Sunday, September 24, 2006

Nora Anderson gives grounds for investigation on Election Law violation

Daily News Editorial,September 14th 2008

Judge Nora Anderson
Barring an extraordinarily unlikely turn of events, lawyer Nora Anderson will be sworn in as a Manhattan surrogate judge on New Year's Day. The next morning, she must be the subject of investigation by the state Commission on Judicial Conduct.

Talk about getting off to a bad start - one that could result in Anderson's removal from office.

Anderson ran a big-money campaign to get the Democratic nod for surrogate in last week's primary. A surrogate presides over the estates of the dead - and gets to award millions of dollars in assignments to lawyers and accountants.

So badly did Anderson want to win the $137,600-a-year post that she put $270,000 of her own money into the race. She also took a $25,000 donation and a $225,000 campaign fund loan from her boss, who happens to be Seth Rubinstein, who happens to be an active trusts and estates lawyer.

All that was okay under New York's lax campaign finance laws until Anderson reached primary day without repaying Rubinstein's loan. That day, Rubinstein's unpaid loan converted to a gift under the Election Law - Article 14, section 114, paragraph 6a, if you are interested.

Big problem. A contribution of that size is barred by law - Article 14, section 126, paragraph 3 - and under willful circumstances can amount to a misdemeanor.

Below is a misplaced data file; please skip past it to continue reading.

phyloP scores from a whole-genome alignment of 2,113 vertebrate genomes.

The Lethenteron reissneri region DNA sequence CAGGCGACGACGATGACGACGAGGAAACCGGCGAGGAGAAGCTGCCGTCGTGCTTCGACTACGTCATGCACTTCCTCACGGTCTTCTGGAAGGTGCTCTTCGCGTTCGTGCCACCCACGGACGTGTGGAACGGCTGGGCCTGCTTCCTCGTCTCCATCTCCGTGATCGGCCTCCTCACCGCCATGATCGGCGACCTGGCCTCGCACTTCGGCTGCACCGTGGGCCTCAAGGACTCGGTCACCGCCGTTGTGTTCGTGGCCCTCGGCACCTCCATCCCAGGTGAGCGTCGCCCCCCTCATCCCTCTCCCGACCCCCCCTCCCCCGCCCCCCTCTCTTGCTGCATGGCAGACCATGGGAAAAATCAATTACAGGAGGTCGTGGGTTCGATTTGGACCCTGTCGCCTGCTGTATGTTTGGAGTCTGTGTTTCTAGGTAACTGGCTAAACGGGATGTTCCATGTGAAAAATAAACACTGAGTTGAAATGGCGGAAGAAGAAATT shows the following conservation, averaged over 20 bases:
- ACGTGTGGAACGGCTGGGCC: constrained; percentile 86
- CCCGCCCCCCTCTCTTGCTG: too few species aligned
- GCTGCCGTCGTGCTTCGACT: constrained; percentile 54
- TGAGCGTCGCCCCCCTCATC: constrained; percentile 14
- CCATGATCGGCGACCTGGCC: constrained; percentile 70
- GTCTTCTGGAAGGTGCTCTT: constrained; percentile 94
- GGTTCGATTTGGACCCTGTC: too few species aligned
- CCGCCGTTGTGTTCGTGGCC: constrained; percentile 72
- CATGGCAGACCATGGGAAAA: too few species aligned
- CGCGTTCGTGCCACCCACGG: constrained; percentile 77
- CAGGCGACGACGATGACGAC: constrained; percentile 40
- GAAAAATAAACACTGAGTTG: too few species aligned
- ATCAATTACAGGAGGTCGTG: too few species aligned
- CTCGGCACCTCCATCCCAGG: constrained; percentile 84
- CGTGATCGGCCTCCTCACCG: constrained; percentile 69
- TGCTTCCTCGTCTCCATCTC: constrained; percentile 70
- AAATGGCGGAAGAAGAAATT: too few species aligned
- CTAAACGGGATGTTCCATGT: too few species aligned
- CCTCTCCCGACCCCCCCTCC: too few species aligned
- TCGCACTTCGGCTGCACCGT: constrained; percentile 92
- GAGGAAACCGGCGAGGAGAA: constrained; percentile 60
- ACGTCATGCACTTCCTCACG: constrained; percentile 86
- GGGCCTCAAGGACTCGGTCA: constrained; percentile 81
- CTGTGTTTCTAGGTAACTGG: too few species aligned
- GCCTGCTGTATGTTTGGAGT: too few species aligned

Depending on how the accounting is done, Anderson may have exceeded the contribution limit by $165,000.

And that's not the end of Anderson's, er, sloppiness.

Under court rules, judicial candidates must file a financial disclosure statement with the court system's Ethics Commission within 20 days of becoming a candidate. Anderson got her document in almost two months late and then failed to include the most important information requested on the form: her income.

Anderson campaign manager Michael Oliva says Anderson believed she had until Nov. 4, Election Day, to repay the loan before it became a gift. "We tried to find the answers," Oliva said, pleading that the law was confusing.

To a would-be judge? To a would-be judge who was warned that ignorance of the law would be no excuse when, in April, she attended a mandatory training course on judicial campaigning.

There, Supreme Court Justice George Marlow, head of the Advisory Committee on Judicial Ethics, told the assembled candidates, "You, and you alone, as the candidate, [are] ultimately responsible for what you and your committee say and do."

Anderson's violations are no small matter. She blew away two opponents by running a high-visibility campaign paid for by money that, all evidence indicates, she was not entitled to spend. And she cavalierly disregarded the law that entitled the public to inspect her personal finances.

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